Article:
In addition to the two female candidates, six male candidates competed for the seat. Women made up 57 percent of the 28,000 eligible voters for the fifth constituency.

Speaking at the polls, Khader told reporters that the elections showed the country and the world the capabilities of local women.

"This is the first time Kuwaiti women can show the men that we are capable. It is important that we do our best and leave the outcome of the polls to God," she said.

Material from the wires was used in this report.
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Old 04-05-06, 10:59 AM
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I believe that if the climate in Saudi Arabia changed, then all the other gulf states would fall into line. The House of Saud is responsible for the rise of Wahhabism; taking them out would have changed the face of the Middle East much more than taking Saddam out. Women's rights, individual rights, democracy would have a real chance. Mr. President, are you listening....?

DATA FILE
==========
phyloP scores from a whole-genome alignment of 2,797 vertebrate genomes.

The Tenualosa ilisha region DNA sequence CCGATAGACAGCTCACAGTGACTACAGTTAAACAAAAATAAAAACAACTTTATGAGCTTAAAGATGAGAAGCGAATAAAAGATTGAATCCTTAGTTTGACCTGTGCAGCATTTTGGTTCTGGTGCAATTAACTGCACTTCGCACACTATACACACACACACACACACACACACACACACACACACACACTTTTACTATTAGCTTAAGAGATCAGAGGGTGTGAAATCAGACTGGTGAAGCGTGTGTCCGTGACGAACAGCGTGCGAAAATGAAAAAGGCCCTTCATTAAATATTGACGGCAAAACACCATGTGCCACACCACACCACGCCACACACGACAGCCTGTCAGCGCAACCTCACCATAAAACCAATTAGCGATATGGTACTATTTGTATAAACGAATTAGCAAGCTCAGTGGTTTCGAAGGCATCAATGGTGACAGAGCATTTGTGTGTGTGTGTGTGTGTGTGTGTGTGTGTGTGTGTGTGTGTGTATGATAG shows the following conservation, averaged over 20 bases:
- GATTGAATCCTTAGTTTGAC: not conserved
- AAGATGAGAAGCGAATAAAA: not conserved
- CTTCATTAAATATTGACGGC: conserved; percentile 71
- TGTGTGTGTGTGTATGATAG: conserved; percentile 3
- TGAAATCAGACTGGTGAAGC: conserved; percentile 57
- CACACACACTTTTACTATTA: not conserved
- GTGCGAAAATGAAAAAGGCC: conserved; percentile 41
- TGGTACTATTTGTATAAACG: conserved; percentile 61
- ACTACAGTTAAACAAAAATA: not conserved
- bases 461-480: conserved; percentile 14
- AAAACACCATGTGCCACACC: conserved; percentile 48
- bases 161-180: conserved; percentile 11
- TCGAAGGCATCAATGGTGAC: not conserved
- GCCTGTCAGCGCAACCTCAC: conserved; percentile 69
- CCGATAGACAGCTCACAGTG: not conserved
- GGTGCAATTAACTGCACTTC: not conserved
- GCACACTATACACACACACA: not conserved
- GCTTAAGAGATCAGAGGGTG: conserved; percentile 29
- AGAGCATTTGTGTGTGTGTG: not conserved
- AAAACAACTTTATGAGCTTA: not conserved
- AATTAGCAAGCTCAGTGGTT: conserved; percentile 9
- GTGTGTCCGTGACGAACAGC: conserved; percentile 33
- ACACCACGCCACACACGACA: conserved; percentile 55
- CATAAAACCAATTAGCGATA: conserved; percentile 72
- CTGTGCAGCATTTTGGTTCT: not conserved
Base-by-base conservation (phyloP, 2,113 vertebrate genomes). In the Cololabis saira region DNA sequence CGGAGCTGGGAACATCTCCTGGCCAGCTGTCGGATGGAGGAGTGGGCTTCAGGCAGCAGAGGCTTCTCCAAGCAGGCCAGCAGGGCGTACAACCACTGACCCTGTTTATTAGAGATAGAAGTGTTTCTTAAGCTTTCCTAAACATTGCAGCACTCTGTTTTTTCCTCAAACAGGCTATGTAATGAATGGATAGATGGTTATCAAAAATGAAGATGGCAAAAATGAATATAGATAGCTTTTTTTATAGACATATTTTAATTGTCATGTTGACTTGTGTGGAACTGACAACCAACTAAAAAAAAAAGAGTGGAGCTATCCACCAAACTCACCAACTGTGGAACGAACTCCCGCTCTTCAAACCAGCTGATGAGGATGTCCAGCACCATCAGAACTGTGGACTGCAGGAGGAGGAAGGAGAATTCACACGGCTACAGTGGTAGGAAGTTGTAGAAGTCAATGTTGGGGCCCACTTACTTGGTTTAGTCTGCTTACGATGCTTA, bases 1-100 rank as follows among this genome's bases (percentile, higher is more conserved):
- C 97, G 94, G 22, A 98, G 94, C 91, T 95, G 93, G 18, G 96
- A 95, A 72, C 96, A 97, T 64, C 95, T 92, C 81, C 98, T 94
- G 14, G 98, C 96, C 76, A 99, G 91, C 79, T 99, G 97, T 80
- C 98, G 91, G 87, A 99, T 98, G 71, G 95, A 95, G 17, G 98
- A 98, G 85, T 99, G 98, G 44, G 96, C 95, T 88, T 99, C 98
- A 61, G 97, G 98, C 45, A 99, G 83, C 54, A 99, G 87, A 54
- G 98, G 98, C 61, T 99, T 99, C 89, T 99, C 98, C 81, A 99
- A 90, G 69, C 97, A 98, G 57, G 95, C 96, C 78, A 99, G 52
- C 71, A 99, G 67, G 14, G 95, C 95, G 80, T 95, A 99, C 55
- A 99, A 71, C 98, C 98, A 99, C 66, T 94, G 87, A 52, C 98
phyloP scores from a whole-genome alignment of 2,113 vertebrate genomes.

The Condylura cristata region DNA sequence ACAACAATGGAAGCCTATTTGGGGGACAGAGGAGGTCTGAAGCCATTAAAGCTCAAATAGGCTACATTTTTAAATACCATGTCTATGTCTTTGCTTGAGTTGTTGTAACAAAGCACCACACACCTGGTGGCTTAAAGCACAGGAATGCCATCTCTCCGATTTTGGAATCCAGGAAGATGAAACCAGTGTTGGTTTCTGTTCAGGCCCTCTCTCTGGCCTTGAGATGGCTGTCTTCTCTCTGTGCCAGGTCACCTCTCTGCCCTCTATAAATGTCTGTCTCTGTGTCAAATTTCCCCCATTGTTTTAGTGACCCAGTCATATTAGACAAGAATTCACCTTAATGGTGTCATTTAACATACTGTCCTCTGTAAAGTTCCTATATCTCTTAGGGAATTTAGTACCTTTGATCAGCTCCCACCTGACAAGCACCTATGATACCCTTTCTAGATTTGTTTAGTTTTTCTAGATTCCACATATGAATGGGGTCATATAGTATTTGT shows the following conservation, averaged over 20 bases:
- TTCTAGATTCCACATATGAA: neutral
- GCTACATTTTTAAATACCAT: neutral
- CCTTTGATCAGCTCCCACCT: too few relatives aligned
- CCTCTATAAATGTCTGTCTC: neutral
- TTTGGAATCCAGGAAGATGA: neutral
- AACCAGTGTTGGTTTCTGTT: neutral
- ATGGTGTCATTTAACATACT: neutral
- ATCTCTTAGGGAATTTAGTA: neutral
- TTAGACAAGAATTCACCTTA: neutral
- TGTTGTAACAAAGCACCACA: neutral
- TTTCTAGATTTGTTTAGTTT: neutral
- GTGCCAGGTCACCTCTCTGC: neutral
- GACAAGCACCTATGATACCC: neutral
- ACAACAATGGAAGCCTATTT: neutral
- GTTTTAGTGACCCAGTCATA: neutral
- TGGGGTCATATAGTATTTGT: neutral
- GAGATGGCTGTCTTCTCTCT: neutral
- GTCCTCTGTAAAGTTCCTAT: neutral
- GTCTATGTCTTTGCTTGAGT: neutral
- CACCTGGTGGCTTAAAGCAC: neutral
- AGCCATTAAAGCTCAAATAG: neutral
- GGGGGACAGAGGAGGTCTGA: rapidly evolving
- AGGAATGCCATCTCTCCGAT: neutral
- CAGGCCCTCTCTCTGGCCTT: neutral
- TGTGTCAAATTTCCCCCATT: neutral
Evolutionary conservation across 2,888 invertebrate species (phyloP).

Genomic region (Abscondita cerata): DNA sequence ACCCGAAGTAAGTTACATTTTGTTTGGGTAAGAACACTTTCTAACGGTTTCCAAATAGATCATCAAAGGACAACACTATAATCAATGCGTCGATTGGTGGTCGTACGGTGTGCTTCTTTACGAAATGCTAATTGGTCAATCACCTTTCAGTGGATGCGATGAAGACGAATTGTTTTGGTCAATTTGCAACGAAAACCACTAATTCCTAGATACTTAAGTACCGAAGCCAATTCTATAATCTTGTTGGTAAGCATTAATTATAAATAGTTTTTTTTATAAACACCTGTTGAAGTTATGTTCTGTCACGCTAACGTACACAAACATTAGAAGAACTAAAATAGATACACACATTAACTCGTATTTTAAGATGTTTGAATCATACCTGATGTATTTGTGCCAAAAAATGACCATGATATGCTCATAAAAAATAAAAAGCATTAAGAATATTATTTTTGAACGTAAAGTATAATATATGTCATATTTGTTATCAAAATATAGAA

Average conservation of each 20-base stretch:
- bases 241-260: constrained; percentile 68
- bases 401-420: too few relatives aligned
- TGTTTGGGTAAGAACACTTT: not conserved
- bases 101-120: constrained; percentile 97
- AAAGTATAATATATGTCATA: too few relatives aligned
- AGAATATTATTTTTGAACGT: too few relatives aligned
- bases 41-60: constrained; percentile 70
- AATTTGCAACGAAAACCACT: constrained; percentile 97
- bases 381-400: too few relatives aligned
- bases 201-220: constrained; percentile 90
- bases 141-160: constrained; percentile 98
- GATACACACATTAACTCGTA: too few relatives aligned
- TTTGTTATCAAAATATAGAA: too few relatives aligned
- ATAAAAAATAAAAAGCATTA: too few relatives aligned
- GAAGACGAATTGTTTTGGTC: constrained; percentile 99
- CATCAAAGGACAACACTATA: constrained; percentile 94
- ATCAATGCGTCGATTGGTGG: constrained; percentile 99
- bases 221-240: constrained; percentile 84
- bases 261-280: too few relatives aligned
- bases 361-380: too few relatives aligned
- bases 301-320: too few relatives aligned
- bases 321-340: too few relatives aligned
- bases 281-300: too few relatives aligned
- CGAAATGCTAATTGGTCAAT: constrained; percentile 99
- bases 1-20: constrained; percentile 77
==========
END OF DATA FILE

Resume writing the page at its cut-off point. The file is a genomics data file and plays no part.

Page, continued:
p.s.: Good for Kuwait; I hope they vote their leaders out and put in some more tolerant ones.
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Old 04-05-06, 11:00 AM
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Definitely a step in the right direction. Still miles to go, but always great to see any kind of progress.
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Old 04-05-06, 11:01 AM
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i almost thought that this thread was about kuwaiti women voted and then runned for their lives..
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Old 04-05-06, 11:02 AM
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Originally Posted by huzefa
I believe that if the climate in Saudi Arabia changed, then all the other gulf states would fall into line. The House of Saud is responsible for the rise of Wahhabism; taking them out would have changed the face of the Middle East much more than taking Saddam out. Women's rights, individual rights, democracy would have a real chance. Mr. President, are you listening....?

p.s.: Good for Kuwait; I hope they vote their leaders out and put in some more tolerant ones.